Cubs Continue to Monitor Brandon Kintzler as Possible Fallback Option
Given their need for relievers and the plethora of available arms on the market, there was never any doubt that the Cubs were going to be connected to several different names. One of those was Brandon Morrow, with whom they agreed to a two-year, $21 million deal Sunday (pending physical). Another is righty Brandon Kintzler — no relation, even though they have the same name — the former Twins closer who ended 2017 with the Nats following a trade.
Jon Morosi reported last week that the Cubs had “shown interest” in the free agent, but that “talks are not at an advanced stage.” Now comes word from ESPN’s Jerry Crasnick that the Cubs “are among the clubs monitoring Brandon Kintzler’s market.” Other teams mentioned in Crasnick’s tweet were the Twins, Dbacks, Nationals, and Rangers.
Kintzler is intriguing for his path to MLB alone, but he’s got a decent resumé as well. He’s a sinker specialist who threw the two-seamer he developed with the help of Greg Maddux for an astounding 74 percent of his pitches this past season. And he used that pitch for 81 percent of his 2016 offerings.
The 33-year-old needs to keep the ball on the ground because he doesn’t miss bats. No qualified MLB reliever had a lower swinging-strike percentage than Kintzler’s 5.7 percent; no one else was even below 7 percent. And while that is the lowest he’s ever posted, his career trend has followed a downward path and isn’t likely to improve much.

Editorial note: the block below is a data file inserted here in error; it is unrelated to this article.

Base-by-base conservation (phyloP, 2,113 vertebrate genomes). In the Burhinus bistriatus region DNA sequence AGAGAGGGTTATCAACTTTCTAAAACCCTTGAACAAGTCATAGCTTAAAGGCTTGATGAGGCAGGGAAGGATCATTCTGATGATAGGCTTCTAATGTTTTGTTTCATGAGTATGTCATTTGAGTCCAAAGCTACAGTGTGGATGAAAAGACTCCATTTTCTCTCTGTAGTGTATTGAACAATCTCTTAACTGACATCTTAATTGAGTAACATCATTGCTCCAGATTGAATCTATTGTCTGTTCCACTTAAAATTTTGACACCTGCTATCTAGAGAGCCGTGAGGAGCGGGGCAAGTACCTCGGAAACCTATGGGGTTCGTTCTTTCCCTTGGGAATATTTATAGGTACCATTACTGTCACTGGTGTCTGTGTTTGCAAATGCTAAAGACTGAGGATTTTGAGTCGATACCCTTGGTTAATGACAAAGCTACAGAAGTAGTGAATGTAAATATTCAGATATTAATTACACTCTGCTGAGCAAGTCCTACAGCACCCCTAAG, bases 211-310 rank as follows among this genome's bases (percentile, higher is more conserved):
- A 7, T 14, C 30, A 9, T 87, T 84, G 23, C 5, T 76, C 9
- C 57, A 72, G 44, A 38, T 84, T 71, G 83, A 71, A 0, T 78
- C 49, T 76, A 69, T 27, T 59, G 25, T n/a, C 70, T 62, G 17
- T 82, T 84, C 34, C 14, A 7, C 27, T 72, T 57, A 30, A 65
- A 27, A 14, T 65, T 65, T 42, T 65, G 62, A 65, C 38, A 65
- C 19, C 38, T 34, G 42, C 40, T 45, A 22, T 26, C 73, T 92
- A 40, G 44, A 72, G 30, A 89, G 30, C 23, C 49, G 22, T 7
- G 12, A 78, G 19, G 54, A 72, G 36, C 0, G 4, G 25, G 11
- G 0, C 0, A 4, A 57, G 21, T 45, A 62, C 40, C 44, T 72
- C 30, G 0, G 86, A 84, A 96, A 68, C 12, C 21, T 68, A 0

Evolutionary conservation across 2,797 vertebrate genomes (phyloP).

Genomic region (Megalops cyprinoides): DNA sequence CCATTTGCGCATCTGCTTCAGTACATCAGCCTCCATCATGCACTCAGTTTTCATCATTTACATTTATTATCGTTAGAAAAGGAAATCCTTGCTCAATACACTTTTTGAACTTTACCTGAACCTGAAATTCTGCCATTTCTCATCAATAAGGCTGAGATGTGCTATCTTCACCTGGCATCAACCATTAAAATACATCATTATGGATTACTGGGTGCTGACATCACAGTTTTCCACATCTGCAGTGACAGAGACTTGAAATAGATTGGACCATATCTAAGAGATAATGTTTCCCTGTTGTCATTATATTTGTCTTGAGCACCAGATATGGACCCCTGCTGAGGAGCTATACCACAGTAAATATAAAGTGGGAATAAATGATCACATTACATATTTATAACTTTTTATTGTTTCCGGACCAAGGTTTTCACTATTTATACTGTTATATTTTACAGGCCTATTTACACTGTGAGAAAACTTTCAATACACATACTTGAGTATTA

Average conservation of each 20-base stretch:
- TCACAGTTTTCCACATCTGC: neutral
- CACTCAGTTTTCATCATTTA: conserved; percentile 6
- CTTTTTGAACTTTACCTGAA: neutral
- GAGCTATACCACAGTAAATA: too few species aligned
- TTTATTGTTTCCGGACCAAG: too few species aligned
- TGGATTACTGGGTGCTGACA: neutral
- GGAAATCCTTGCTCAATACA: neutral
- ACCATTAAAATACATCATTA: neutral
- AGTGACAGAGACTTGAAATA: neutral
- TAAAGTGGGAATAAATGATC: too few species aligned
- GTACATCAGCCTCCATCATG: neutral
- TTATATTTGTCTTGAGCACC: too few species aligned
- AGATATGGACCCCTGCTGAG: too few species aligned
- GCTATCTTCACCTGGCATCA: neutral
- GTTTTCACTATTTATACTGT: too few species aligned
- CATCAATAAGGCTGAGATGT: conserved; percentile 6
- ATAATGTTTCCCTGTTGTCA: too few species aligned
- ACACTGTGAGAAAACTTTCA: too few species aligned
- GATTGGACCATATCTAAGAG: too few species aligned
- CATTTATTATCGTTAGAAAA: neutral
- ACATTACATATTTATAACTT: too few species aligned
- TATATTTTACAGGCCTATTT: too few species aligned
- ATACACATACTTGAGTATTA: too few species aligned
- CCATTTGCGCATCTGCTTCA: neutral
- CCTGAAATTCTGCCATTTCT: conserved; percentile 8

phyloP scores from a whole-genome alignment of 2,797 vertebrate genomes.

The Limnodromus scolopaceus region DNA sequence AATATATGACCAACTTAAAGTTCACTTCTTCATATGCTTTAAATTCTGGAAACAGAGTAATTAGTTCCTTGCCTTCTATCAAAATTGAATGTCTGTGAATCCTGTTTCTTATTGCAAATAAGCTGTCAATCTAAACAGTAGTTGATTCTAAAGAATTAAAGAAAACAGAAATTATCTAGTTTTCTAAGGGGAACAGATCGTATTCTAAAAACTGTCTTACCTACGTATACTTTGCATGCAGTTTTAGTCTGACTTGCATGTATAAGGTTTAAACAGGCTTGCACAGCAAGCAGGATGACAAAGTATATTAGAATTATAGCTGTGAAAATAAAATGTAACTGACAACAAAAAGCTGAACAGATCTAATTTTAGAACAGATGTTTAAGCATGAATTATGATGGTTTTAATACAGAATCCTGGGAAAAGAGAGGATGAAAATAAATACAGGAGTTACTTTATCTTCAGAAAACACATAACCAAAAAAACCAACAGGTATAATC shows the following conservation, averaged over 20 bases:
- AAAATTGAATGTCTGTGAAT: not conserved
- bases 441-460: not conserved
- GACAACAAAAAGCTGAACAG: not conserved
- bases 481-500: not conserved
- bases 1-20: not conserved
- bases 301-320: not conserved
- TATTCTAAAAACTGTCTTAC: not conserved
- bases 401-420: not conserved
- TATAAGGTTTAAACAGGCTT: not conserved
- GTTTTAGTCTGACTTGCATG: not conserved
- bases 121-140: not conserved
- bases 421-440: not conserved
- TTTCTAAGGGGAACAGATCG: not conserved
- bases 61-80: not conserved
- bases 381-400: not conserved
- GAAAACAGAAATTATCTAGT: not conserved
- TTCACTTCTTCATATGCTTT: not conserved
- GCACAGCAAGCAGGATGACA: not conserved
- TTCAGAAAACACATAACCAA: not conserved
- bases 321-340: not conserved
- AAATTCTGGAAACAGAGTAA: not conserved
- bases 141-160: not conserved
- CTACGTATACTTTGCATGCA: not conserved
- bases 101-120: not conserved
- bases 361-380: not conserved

But even giving up all that contact, though, Kintzler has allowed a mere 0.72 HR/9 over the past two seasons. What’s more, only six qualified relievers have recorded fewer than Kintzler’s 1.72 BB/9 in that same time. That fits the Cubs’ desire for strike-throwers and the fact that he’s probably only looking for two years at maybe $7-8 million AAV limits the risk.
Despite his pedigree as a closer and his ability to keep the ball in both the zone and the ballpark, Kintzler doesn’t feel like Option 1A behind Morrow. Crasnick points out that the Cubs “could divvy up their save opportunities if Wade Davis moves on,” which I think is how the front office may be viewing this. I get the sense that Kintzler is a fallback in case the Cubs don’t get their their top target(s).
Not a bad spot to be in, though.